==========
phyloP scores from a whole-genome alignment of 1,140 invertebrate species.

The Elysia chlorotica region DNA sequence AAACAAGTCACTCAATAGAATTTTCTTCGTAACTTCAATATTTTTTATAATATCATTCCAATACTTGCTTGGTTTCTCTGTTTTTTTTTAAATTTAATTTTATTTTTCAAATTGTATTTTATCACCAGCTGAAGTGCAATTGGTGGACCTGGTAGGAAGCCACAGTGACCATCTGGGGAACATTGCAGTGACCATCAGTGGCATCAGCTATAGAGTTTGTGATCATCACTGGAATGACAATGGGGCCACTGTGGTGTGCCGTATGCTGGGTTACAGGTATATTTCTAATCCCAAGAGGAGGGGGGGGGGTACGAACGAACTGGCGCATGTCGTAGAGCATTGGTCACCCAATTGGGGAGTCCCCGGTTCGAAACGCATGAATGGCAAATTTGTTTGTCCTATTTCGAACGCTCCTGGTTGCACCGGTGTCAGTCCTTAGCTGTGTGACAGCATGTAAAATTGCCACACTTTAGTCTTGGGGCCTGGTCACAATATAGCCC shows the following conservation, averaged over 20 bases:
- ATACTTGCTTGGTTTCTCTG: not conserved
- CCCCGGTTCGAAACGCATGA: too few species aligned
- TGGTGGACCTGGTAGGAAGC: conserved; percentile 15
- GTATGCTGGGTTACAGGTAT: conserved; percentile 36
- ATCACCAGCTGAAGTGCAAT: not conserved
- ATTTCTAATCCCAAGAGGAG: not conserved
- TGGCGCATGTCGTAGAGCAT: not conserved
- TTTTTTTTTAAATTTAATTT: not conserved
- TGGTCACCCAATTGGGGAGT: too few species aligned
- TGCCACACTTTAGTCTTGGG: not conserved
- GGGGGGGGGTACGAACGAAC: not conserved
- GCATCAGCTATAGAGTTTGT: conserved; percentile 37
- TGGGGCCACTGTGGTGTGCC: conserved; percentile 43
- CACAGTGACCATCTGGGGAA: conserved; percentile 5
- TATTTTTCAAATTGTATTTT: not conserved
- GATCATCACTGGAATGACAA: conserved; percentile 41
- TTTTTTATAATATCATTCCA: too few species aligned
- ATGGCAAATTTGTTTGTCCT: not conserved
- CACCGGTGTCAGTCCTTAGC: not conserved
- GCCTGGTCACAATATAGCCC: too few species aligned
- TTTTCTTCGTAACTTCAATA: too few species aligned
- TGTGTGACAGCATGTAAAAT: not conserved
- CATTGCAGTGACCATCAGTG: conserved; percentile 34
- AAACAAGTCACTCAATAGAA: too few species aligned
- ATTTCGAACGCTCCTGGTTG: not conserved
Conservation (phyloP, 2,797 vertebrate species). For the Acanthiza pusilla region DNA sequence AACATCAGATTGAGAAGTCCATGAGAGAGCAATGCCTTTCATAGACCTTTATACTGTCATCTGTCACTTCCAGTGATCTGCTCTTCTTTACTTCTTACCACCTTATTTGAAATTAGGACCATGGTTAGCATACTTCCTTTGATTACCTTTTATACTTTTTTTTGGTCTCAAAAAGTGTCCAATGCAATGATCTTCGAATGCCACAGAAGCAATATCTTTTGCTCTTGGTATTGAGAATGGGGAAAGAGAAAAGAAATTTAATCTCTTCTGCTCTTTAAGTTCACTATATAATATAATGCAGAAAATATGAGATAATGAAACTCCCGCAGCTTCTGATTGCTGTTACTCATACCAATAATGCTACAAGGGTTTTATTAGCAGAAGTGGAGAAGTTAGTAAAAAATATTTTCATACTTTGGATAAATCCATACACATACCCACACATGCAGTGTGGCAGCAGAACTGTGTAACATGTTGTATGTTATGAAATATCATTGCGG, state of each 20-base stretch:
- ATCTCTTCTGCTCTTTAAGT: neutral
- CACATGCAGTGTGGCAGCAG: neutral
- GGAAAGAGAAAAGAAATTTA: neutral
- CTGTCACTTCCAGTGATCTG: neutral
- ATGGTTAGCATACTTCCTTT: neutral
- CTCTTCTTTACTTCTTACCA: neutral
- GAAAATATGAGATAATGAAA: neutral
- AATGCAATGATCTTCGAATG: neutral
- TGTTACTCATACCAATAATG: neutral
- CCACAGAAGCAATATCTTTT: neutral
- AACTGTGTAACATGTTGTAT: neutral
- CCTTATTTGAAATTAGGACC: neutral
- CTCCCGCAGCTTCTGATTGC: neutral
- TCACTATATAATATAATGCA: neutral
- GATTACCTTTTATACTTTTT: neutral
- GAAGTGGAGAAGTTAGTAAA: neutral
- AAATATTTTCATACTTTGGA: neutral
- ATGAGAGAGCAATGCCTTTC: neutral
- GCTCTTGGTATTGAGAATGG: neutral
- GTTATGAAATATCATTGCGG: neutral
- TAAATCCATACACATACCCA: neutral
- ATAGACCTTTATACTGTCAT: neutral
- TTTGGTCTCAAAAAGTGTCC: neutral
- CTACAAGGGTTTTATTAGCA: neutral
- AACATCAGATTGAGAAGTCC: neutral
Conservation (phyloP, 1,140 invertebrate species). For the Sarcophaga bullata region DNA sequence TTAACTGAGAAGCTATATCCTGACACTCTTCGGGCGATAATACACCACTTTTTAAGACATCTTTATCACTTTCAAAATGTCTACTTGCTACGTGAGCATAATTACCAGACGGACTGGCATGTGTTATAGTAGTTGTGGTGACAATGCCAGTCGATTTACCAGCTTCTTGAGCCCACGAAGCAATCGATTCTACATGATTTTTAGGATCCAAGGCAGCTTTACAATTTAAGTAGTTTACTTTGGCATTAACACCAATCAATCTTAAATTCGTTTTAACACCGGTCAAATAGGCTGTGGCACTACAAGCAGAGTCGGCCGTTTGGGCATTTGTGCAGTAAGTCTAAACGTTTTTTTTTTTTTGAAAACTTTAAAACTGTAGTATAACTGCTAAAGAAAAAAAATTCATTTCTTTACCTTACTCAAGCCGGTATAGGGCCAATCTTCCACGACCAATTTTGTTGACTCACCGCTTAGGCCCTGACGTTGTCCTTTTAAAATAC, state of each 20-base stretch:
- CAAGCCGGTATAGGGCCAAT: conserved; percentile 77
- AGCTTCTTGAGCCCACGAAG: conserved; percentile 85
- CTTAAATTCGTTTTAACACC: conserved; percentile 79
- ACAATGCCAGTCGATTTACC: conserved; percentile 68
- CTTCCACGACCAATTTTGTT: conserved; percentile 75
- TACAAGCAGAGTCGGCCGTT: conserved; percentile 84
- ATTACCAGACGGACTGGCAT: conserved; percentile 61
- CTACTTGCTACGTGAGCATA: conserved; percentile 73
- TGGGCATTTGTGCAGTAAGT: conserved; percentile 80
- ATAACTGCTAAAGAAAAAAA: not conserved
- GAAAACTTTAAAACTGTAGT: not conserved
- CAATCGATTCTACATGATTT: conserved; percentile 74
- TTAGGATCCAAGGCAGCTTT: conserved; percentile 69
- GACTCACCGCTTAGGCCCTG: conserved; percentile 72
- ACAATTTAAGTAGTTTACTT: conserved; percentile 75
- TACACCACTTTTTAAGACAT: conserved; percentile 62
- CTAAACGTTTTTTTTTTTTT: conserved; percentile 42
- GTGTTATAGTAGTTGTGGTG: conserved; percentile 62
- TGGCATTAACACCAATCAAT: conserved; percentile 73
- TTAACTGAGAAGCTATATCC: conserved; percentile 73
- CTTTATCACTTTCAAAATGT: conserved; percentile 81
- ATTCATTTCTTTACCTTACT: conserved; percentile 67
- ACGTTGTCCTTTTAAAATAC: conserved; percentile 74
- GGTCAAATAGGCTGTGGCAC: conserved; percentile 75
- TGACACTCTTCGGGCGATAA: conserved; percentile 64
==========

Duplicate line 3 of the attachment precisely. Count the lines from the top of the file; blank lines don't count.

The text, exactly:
- ATACTTGCTTGGTTTCTCTG: not conserved